A convenient arrangement as shown in FIG. 1 is where the capstan/brake system is built into a hemispherical shell, such that two shells can share a common pivot axis (pole to pole) to then constitute a bifurcated brake node sphere 105; and that the sphere is then held such that it is able to pivot about all three axes. A suitable joint for this purpose being a ball and socket type or a three way mechanical gimbal. The struts are allowed to pass through each hemisphere held by the capstan system and crossing as near to the sphere center as possible. The necessary small offset (as both struts cannot occupy the common focal point) does not significantly compromise stiffness or introduce measurement aberrations (because mounting errors act normal to the measured axis). As the user moves the handle, the struts change their node to node length, enabled by the capstan letting the strut pass through the hemisphere. The angle between adjacent struts also changes enabled by the relative rotation of the two halves of the bifurcated sphere and the sphere may change it's overall orientation, enabled by the socket or gimbal.

Because both struts have parallel tilt planes they can pass each other without the risk of the ends ever colliding.

Only three node points are involved (for three pairs of struts) which enables a clean triangular base with the maximum separation between nodes (compared with requiring separate nodes for each of the six struts). Bending forces in the support structure are also minimized.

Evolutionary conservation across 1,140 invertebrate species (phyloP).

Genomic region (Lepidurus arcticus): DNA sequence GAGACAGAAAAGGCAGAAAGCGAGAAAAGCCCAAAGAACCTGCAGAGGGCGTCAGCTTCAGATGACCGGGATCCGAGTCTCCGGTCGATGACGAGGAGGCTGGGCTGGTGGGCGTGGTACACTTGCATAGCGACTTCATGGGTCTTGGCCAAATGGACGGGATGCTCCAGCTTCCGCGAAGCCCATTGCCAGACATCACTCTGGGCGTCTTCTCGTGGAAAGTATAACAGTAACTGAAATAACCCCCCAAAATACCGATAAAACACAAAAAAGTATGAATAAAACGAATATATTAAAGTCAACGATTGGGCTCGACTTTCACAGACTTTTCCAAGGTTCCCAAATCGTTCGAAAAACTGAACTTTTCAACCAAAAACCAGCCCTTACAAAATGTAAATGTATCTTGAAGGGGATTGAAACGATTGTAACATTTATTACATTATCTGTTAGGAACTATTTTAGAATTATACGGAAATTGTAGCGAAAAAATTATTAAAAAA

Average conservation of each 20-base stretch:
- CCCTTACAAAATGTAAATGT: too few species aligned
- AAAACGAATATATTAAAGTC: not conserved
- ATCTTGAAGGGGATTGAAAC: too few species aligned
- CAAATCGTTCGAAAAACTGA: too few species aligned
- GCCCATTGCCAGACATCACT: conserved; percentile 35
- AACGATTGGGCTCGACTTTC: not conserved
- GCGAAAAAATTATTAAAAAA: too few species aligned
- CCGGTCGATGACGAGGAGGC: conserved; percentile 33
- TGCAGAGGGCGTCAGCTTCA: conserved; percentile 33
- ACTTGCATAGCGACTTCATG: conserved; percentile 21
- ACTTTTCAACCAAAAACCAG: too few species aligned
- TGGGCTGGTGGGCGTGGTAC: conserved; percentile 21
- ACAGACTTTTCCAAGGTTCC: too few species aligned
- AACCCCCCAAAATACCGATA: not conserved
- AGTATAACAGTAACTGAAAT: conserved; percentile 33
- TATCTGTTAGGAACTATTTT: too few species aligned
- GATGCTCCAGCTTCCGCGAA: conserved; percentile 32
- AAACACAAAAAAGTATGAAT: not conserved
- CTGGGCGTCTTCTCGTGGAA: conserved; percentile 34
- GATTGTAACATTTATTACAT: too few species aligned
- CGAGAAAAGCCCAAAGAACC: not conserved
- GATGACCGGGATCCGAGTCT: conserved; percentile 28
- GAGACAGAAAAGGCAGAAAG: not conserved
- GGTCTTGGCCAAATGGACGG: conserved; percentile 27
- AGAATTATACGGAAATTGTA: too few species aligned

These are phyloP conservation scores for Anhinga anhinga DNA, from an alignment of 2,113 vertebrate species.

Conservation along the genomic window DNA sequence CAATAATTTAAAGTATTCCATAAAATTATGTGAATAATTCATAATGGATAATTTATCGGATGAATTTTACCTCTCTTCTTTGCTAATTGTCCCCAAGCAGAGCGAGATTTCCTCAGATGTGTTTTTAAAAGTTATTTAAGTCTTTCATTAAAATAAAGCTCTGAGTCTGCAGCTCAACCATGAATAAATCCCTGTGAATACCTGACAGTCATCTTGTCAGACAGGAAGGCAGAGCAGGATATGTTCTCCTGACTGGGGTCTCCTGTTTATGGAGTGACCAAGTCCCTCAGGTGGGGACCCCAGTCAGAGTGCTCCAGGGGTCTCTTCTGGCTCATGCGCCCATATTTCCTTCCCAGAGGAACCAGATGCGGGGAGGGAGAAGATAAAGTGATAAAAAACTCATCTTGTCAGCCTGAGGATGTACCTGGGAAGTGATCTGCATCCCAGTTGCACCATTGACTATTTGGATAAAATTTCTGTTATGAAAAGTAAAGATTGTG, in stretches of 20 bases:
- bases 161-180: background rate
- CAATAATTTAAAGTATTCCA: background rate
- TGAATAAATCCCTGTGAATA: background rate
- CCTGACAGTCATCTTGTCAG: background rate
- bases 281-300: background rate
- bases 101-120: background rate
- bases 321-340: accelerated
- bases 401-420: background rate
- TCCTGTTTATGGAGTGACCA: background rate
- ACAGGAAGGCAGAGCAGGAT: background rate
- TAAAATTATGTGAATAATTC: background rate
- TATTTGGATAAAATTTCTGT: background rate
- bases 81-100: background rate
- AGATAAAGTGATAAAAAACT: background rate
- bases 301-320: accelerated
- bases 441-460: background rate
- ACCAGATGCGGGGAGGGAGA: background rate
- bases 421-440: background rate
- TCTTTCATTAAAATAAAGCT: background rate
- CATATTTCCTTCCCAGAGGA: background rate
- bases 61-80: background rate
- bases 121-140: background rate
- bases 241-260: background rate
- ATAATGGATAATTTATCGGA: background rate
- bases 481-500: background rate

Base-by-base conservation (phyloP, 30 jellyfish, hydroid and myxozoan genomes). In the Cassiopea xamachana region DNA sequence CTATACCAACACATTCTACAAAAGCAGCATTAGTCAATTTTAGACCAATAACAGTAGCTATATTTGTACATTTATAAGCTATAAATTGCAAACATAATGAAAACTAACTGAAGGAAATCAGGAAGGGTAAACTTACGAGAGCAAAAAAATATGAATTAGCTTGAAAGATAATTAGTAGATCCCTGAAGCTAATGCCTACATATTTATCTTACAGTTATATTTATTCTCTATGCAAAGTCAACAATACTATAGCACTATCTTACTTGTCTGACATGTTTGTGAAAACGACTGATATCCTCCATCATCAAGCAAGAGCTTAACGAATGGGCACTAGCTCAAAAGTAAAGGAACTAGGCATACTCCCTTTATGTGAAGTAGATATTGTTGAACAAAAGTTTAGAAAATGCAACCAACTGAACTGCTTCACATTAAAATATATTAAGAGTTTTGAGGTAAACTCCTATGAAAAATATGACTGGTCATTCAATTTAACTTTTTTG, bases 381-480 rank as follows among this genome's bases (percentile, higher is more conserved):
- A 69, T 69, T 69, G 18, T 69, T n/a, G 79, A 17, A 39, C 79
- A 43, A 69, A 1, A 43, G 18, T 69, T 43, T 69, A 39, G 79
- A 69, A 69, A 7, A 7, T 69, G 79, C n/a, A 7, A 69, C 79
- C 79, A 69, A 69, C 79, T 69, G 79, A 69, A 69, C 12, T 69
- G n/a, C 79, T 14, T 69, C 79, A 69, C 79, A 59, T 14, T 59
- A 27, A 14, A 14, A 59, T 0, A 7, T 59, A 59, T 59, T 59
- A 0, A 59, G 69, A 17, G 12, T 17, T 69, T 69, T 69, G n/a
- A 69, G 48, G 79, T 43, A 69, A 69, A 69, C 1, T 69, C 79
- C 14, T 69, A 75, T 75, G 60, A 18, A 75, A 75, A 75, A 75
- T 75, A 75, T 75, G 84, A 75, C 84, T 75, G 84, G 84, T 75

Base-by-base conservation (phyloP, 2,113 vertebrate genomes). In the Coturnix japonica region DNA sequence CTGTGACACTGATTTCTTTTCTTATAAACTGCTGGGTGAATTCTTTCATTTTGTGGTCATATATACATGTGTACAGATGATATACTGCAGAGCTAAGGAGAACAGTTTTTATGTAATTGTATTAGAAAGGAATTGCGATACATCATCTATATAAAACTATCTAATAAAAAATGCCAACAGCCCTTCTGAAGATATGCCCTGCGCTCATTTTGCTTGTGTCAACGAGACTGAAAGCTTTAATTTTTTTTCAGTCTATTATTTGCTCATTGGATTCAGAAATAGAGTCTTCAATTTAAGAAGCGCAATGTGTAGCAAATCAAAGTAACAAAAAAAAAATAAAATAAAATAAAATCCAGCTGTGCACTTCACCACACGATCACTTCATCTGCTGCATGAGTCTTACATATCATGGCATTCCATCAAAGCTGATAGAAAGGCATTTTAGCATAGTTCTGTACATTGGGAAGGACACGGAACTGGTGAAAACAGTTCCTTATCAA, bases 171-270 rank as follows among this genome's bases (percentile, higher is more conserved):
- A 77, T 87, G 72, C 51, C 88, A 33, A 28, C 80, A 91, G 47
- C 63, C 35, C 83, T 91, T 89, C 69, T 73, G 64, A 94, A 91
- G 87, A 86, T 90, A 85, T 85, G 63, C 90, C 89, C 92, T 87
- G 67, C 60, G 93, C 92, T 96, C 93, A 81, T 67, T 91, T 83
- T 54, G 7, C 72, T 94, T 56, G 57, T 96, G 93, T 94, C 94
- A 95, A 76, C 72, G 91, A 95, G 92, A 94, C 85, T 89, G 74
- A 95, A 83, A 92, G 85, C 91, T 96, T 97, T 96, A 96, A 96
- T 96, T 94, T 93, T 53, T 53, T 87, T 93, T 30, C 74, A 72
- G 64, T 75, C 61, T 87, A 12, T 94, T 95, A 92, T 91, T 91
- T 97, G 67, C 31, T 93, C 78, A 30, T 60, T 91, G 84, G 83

The other end of the strut must also be permitted three degrees of tilt and rotational freedom. While it is possible to engineer a further bifurcated ball joint to accommodate strut pairs, the necessary joint would have to be quite large and a significant portion of the strut would have to be compromised to accommodate the scissors like strut cross over. A simpler solution is to have small individual ball and socket type joints for each strut end, but still arranged in their hexapod geometry pairs. Ideally the offset strut axis (from the hemisphere pivot point) is corrected by the offset fitting of strut to ball end.

The struts themselves need to be lightweight, stiff and able to support the loads imposed by the capstan.

A suitable style would be a hollow aluminum extrusion of perhaps elliptical section.

In one embodiment as shown in FIG. 8, the strut is held between three pinch rollers each having two, non planar contact points such as provided by V profile rollers contacting a rod. The total of 6 contact points from three rollers ensures an unambiguous and fully constrained holding position about five degrees of freedom; the sixth being the axis of the strut along which the strut can subsequently move.